The prosecutor in the case, Thomas Ahlstrand, had argued that the family believed their son’s condition would improve if he had a wife and a child, so they bought the girl for him from her father in the Serbian capital, paying 1,000 euros ($1,360).
Ahlstrand claimed the girl was then held captive by the family in an apartment from October 2010 until November 2011, when police received an anonymous tip about a girl being held against her will.
He also said she suffered a miscarriage during her ordeal.
However, the prosecutor’s case was based mainly on the girl’s statements to police.
"During the trial in the district court she changed her statements compared to what she had told police. She also changed her statements from one day to the next during the trial," a statement from the court said.
"It is therefore unclear which of her statements are erroneous or exaggerated," it said.
Neither was there any evidence that the first intercourse had taken place before the girl was fifteen, four months after her arrival to Sweden, according to the district court.
When the girl had been taken to the doctor she had been there under an assumed name, which indicated foul play, at the same time as the court concluded that she had not been as controlled by the 45-year-old woman as had been previously believed.
The girl had told police that the 45-year-old woman had beaten her on the upper body on at least three occasions, but as she had no evidence corroborating her story, the charges were dropped. (via The Local)
An Oslo court on Monday sentenced two men to prison for planning to bomb the Danish newspaper that published cartoons of the Muslim prophet Muhammad, in Norway’s first ever guilty verdict for “plotting to commit a terrorist act.”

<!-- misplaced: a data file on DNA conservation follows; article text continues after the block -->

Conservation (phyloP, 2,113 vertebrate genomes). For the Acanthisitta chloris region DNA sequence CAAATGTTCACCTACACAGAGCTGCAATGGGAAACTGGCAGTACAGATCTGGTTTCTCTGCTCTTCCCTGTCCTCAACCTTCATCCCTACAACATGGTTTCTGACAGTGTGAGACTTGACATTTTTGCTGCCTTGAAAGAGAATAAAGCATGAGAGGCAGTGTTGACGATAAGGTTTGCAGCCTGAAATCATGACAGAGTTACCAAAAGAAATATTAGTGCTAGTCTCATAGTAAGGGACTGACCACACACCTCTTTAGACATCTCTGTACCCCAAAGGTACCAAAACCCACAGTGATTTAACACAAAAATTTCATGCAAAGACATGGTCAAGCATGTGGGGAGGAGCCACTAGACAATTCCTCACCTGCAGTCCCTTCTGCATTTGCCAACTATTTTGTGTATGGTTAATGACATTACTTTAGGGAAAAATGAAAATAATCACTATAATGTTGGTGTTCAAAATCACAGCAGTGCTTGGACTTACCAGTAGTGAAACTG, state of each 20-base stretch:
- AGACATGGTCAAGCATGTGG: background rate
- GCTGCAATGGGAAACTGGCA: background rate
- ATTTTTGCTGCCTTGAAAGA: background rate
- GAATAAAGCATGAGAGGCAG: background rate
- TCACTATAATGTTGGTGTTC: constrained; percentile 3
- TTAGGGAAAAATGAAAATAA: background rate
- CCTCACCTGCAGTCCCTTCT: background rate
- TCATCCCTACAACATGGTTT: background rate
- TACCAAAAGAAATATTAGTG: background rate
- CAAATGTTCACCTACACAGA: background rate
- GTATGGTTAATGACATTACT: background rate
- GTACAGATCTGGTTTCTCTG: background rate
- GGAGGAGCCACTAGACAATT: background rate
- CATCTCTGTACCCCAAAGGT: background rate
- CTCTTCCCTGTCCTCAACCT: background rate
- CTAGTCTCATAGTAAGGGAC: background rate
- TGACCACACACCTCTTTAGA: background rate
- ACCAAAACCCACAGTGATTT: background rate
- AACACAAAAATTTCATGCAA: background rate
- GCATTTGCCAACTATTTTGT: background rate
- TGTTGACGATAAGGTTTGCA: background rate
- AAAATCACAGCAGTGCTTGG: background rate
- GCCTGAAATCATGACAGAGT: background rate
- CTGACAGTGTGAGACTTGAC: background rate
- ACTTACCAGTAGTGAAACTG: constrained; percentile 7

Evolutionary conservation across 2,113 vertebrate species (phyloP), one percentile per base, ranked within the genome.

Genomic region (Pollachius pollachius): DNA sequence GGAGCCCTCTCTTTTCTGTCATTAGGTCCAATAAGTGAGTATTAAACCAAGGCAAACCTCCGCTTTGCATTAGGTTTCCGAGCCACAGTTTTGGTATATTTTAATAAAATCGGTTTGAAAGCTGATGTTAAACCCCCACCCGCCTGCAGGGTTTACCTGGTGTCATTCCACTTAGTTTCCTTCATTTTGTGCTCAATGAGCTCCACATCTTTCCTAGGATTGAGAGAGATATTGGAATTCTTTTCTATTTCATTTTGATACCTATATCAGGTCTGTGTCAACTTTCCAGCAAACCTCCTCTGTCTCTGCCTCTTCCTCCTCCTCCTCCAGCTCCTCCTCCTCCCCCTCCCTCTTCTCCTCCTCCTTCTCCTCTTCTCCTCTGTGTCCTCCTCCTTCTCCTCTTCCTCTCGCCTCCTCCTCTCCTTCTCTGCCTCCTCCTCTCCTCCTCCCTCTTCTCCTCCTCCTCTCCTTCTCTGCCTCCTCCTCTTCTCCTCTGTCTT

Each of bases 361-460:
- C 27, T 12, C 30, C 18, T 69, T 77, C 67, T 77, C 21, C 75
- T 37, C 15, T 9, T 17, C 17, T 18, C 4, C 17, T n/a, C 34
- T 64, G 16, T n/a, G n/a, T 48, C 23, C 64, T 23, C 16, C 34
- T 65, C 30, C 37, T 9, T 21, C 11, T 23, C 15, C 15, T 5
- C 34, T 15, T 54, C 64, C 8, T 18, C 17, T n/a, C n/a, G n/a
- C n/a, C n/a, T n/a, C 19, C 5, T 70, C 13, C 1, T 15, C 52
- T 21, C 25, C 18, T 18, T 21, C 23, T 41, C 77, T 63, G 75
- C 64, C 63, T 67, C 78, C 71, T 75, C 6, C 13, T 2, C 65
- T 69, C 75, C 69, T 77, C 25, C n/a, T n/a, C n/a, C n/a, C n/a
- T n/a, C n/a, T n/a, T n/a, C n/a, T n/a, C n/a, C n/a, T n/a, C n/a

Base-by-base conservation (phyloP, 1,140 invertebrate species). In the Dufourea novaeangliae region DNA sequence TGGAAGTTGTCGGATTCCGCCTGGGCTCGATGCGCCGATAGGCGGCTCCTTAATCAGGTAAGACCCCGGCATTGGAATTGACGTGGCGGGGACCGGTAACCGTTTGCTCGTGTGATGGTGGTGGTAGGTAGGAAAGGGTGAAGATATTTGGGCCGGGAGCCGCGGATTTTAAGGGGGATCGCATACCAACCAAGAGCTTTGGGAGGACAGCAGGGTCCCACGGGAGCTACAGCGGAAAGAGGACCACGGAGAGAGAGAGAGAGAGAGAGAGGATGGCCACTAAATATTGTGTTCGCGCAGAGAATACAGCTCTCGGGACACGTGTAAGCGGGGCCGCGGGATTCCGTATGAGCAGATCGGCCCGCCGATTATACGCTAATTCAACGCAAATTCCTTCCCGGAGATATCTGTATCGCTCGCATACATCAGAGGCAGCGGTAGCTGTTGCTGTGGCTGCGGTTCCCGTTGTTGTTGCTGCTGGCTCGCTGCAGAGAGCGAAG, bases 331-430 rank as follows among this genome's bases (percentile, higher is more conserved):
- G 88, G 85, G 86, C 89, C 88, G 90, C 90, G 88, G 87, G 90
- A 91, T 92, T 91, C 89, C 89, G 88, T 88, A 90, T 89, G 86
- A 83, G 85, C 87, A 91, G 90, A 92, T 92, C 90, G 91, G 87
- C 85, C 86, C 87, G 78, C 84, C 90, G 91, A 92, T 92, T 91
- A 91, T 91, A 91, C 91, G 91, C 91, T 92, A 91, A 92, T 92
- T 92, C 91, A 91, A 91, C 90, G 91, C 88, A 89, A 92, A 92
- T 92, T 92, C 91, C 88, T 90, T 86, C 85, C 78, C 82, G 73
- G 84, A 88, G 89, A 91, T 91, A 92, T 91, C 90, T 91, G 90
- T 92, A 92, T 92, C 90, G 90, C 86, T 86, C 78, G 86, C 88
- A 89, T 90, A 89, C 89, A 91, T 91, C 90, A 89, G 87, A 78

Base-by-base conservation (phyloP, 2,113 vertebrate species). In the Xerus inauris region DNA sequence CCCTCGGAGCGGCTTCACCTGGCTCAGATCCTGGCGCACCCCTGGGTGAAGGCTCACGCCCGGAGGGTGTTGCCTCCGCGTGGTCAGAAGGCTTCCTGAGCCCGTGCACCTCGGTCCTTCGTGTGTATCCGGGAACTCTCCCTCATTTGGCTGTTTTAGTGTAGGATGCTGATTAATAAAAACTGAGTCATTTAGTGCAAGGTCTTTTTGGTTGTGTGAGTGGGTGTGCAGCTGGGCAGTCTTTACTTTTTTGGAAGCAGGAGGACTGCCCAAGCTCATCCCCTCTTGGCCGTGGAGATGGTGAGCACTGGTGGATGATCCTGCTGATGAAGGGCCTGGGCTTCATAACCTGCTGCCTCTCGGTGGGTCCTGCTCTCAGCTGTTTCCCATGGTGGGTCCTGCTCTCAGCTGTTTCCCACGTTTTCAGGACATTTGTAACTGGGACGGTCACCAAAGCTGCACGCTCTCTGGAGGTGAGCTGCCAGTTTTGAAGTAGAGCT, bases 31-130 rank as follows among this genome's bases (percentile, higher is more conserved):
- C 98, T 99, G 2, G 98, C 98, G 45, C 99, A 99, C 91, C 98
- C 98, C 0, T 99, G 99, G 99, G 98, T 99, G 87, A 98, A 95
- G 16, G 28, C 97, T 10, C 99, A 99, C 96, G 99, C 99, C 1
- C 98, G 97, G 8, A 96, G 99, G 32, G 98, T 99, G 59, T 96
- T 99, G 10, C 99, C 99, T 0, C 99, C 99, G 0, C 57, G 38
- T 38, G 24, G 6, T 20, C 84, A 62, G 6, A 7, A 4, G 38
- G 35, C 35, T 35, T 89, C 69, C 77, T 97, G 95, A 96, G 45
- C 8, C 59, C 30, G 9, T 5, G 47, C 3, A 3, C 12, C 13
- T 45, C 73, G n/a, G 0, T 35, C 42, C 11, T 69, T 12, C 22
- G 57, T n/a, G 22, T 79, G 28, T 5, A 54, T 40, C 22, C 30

Norwegian national Mikael Davud, a member of China’s Uighur minority considered the mastermind behind the plot against the Jyllands-Posten daily, was sentenced to seven years behind bars.
Shawan Sadek Saeed Bujak, an Iraqi Kurd residing in Norway, meanwhile received a three-and-a-half-year prison term.
According to the prosecution, the two men had in liaison with Al-Qaeda planned to use explosives against the offices of the Danish newspaper and to murder Kurt Westergaard, the cartoonist behind the most controversial of the 12 drawings of the Muslim Prophet published in September 2005.
Westergaard’s drawing, which has earned him numerous death threats and an assassination attempt, showed Muhammad wearing a turban shaped like a bomb with a lit fuse.
The prosecution had demanded prison sentences of 11 and five years respectively.
"There is no doubt that it was Davud who took the initiative in the preparations for a terrorist act and that he was the central character," the three judges said in their ruling.
"The court also believes that it was he himself who would have carried out the terrorist attack since he has explained that he planned to lay out the explosives himself," they added.
The judges also said the prosecution had proven “beyond any doubt that Davud knowingly and voluntarily plotted with Al-Qaeda to carry out a bomb attack against Jyllands-Posten with a bomb that was so powerful that he understood human life could be lost.”
The court did not however find it proven that the men had planned to assassinate Westergaard. (via The Local)
Former Miss Denmark Line Kruuse Nielsen has sued the south-eastern town of Sandefjord after a fall on the ice ended her modelling career and left her with lasting injuries.
The 29-year-old Kruuse Nielsen came a cropper as she made her way to a dance lesson in December 2008, a year after she represented Denmark in the Miss World beauty pageant, local newspaper Sandefjords Blad reports.
The model was in the town for a work assignment when she took a tumble in the town square, hitting her head on the ground as she landed on her back.
“I was in terrible pain and froze as I lay there,” the former model told Sandefjord district court on Tuesday, the first day of a two-day trial.
She spent one night in hospital and the following week in bed before returning to Denmark, where doctors found she had suffered nerve damage, along with injuries to her back, hip, shoulder and neck.
Kruuse Nielsen and her lawyer claim the council should have salted what they describe as one of the busiest pedestrian areas in the town. (via The Local)